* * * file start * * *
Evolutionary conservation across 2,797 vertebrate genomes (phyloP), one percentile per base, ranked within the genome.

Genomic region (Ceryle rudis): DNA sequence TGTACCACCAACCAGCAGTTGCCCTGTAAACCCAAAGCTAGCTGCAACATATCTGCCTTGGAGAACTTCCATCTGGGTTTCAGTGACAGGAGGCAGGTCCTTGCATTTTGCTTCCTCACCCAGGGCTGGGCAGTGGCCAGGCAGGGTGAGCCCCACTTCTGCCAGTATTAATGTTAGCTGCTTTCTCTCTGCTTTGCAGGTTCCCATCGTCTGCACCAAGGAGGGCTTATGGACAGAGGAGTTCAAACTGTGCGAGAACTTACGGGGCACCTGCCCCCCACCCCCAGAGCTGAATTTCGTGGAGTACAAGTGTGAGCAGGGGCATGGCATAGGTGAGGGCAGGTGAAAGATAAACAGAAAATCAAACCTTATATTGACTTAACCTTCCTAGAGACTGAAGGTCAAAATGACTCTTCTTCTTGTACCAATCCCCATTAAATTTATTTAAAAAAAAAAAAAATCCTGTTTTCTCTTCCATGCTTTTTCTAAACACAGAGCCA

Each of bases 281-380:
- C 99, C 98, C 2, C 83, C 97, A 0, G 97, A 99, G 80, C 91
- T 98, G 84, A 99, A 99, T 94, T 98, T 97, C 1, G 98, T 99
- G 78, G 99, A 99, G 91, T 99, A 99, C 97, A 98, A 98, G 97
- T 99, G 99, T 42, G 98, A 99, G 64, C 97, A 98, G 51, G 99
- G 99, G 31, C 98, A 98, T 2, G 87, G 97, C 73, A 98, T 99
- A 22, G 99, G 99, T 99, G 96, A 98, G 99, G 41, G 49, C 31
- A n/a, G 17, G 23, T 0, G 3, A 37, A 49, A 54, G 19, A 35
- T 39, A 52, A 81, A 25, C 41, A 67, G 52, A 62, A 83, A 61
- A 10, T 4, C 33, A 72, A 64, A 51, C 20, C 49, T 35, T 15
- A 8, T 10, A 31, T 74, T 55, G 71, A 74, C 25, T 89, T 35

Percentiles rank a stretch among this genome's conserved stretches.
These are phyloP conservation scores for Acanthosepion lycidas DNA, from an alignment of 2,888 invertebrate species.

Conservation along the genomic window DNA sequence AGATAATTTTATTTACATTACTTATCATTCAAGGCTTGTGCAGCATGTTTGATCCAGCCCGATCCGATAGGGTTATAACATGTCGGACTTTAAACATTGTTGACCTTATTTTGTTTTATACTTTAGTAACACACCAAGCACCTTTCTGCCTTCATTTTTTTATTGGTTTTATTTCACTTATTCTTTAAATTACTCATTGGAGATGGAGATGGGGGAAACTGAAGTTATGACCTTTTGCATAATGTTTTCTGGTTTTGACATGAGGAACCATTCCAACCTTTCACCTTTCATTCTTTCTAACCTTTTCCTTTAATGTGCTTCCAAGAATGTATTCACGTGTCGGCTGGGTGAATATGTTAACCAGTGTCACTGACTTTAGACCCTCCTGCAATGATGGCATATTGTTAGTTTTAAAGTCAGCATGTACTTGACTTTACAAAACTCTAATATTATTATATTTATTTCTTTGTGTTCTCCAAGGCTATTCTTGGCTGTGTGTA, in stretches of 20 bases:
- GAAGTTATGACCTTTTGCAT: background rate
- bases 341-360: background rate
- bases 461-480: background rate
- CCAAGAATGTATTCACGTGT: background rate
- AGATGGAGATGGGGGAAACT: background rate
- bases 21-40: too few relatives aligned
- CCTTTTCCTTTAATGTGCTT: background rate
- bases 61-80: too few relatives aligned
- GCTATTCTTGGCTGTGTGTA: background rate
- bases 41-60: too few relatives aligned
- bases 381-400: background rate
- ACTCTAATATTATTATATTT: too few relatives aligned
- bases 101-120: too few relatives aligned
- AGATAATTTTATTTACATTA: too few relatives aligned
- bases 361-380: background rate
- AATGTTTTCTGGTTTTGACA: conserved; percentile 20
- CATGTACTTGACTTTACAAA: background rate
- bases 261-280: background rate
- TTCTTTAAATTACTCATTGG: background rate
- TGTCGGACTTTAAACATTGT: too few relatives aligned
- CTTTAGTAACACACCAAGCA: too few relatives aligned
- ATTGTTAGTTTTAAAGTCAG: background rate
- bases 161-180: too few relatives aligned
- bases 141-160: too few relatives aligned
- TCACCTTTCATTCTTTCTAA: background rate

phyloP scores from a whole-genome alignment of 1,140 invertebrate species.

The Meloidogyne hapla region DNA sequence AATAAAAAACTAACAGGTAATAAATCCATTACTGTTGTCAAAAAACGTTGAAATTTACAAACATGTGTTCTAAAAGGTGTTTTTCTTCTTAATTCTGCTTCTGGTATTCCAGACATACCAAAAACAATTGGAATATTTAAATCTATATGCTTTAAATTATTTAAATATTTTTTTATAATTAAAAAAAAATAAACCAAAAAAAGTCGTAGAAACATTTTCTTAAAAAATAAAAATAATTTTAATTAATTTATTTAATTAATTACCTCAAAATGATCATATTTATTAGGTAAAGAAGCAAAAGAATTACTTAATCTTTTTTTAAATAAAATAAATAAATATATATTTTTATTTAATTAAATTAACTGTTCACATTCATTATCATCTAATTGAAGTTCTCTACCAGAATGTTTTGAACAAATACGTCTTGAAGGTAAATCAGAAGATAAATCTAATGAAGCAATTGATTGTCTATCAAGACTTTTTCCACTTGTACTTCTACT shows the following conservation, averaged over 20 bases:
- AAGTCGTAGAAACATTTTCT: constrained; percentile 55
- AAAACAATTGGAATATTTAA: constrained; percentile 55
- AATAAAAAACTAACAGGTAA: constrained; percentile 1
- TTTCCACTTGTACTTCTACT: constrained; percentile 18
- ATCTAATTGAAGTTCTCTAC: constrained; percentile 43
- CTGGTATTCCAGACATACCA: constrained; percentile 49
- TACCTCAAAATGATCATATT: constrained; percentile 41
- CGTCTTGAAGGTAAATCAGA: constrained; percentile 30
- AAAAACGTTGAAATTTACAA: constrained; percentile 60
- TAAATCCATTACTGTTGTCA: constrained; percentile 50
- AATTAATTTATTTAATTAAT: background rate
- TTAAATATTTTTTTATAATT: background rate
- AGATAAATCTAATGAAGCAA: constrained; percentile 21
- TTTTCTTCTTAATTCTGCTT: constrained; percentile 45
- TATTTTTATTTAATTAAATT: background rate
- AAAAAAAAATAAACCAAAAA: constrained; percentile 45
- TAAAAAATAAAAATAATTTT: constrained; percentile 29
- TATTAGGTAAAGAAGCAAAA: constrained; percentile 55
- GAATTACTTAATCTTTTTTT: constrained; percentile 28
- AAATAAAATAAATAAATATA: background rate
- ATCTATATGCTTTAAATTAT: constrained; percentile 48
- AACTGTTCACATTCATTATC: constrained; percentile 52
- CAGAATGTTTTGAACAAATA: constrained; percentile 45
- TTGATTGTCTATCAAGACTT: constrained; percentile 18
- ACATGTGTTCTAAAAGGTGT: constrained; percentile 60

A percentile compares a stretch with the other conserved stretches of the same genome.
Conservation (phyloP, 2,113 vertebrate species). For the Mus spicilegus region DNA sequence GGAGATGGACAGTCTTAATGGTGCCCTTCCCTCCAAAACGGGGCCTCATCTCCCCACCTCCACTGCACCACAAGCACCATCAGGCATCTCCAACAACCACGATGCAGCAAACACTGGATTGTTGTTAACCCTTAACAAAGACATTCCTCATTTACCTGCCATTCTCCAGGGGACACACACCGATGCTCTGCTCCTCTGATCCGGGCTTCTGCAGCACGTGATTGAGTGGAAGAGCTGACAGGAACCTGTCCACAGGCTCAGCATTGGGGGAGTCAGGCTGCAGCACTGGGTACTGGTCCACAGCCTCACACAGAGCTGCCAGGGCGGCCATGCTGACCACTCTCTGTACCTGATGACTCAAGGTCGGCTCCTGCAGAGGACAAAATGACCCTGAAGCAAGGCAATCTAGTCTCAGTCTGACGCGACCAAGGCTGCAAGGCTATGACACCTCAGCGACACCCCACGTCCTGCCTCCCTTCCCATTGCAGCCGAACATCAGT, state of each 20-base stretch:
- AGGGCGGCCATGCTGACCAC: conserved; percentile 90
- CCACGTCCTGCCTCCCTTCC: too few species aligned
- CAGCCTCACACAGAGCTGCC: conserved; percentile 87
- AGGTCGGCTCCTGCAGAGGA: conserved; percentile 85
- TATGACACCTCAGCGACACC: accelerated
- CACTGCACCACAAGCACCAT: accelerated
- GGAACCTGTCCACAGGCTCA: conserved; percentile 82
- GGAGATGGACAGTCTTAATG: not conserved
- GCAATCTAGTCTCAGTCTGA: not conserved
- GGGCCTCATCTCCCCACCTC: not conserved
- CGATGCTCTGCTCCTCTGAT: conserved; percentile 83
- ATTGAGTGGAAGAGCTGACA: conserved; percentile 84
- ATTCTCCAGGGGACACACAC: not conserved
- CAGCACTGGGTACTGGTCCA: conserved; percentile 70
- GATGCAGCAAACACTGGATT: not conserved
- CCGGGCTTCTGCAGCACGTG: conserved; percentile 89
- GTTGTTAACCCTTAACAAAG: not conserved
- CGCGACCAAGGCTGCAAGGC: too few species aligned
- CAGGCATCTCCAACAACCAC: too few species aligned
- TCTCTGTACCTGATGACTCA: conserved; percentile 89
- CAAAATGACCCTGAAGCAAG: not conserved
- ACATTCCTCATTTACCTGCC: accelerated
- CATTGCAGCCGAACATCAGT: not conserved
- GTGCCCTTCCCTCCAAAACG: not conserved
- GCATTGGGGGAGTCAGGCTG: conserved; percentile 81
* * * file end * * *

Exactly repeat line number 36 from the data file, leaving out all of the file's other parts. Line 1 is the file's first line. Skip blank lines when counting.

- TGTCGGACTTTAAACATTGT: too few relatives aligned